And when Jesus had cried out again in a loud voice, he gave up his spirit. At that moment the curtain of the temple was torn in two from top to bottom. The earth shook, the rocks split and the tombs broke open.
It was only Friday and the followers of Jesus had been on an emotional roller coaster.
On Sunday, Jesus had ridden into Jerusalem in triumph. By Thursday night it was all falling apart and his followers ran in fear.
On Friday afternoon, the worst happened, and they spent the next two days in total fear and darkness. Not understanding. Not knowing what was next.
All they could do was wait, but they didn’t know what for. They didn’t know what was coming.
Sort of like us in the middle of this quarantine, right?
I mean, just a little more than 40 days ago, who would have imagined our current situation as the ashes were placed on our foreheads?
Had we known about social distancing would we even have accepted the ashes, or the communion?
We didn’t know what was coming. We didn’t know to be afraid.
How quickly things changed.
For the disciples the hope was restored when Mary ran to tell them that the tomb was empty.
Almost immediately they were changed, they were emboldened, and their lives and ministry changed the world.
We don’t know when our Sunday is coming.
Surely, this Sunday as the churches are empty, we are reminded of the empty tomb. And we are reminded that the church is not the building.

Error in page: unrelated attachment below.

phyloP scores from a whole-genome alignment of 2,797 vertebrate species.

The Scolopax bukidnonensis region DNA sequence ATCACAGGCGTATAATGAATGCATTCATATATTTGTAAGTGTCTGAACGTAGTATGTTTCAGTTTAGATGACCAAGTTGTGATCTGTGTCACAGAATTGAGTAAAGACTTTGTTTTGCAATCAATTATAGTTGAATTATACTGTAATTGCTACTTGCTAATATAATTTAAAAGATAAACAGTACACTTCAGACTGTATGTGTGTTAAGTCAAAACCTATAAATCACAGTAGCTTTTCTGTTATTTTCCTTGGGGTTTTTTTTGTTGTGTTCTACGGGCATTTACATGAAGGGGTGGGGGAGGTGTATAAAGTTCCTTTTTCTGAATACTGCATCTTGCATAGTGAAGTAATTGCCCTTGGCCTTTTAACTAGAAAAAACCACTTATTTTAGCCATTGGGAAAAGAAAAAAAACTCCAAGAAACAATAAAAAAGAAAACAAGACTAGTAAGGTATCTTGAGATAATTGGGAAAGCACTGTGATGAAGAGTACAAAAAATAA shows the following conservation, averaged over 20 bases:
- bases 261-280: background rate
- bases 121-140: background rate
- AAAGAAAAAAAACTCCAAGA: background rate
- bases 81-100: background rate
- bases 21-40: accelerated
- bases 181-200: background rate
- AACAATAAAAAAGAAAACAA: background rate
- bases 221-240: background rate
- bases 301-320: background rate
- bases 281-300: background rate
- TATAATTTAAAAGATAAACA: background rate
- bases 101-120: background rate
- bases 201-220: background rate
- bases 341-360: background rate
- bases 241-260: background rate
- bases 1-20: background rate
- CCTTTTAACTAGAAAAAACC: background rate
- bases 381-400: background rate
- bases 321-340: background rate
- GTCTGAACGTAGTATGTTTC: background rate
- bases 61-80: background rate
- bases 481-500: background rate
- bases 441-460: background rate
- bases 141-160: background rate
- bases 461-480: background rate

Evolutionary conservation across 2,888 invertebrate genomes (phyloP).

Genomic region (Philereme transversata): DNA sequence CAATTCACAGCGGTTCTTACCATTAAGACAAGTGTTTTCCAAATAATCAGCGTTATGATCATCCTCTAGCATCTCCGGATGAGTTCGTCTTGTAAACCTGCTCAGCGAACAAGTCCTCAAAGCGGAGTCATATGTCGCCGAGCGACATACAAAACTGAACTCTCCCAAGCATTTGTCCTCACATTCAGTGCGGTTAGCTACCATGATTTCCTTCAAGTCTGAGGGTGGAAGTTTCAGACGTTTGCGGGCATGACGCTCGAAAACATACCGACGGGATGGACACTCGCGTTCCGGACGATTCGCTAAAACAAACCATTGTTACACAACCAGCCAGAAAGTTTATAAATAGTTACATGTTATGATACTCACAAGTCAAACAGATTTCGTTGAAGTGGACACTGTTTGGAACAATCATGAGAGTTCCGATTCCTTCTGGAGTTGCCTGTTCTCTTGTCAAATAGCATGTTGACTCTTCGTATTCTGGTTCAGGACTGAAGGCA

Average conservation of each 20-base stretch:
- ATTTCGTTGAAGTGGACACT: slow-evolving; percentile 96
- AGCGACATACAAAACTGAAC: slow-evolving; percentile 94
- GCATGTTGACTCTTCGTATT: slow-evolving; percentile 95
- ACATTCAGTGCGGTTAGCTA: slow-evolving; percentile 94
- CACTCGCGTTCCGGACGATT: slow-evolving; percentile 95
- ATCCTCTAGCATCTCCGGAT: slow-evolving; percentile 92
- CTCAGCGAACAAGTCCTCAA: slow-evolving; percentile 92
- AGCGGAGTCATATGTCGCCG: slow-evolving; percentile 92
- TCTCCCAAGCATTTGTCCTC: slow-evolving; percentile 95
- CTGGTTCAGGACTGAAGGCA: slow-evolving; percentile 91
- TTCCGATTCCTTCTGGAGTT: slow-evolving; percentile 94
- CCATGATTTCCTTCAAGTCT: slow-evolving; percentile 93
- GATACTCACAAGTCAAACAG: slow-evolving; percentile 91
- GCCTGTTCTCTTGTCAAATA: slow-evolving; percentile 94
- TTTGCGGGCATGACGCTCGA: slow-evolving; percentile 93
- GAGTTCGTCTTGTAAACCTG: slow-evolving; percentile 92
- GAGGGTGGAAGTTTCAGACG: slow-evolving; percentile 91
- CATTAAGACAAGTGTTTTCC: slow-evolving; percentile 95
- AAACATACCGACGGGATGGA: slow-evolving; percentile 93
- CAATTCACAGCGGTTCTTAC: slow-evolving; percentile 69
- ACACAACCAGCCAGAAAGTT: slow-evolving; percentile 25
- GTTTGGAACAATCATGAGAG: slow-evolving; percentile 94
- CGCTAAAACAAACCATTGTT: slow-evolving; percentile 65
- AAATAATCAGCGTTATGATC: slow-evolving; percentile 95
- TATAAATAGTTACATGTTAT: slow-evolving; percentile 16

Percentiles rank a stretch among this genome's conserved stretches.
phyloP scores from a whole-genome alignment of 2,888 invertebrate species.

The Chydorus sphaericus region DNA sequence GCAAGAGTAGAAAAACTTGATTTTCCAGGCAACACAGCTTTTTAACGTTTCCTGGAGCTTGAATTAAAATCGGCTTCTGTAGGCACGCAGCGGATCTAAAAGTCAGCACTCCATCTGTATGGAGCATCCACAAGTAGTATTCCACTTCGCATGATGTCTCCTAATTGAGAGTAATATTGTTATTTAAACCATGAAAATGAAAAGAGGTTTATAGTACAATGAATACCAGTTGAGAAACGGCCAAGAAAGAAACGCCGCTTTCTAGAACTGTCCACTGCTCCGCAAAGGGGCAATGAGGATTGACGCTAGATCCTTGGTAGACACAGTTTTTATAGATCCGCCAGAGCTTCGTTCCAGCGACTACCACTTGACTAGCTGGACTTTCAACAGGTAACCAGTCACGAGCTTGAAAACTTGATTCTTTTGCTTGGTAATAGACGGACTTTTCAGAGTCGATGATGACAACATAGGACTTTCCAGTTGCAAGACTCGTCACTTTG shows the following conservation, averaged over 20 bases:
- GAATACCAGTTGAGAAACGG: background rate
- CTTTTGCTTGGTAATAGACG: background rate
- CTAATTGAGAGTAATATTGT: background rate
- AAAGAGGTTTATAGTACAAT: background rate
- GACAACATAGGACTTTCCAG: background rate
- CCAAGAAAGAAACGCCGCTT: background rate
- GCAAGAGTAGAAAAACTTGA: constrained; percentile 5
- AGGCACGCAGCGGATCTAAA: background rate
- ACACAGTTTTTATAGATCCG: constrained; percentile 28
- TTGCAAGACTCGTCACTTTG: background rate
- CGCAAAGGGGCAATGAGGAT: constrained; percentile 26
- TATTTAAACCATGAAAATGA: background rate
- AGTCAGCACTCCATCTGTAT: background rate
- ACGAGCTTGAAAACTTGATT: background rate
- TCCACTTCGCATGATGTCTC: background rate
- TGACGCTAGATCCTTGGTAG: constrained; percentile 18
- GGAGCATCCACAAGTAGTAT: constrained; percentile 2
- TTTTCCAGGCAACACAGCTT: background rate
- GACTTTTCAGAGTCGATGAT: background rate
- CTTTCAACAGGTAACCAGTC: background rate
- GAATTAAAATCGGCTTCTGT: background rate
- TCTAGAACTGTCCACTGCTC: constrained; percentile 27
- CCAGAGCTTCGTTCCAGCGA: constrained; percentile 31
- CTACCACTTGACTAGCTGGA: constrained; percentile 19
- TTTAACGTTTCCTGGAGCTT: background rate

But what of our current exile?
We can’t even get out to weep by the rivers of Babylon.
Look up the reference, it will do you good.
I heard a wonderful thing during an online church service last week. The pastor of the United Methodist Church that we’ve been attending noted that Sunday is Easter. Together, but alone, we lamented that we cannot be together as a church family.
But then he said this, and I paraphrase.
Whenever the time comes when we can gather again, THAT will be our Easter Sunday.
A little unorthodox, perhaps, but what a wonderful sentiment.
I’ve been thinking, I’ve been hoping, that this time away from everyone will make us more appreciative. More respectful. Maybe a little less snarky…if we stay off of Twitter.
In spite of the models, we don’t really know how many people we will lose. And we won’t know if the models were wrong or if social distancing will have worked.
But we will come out of this. And we will have a new hope.
Sunday is coming.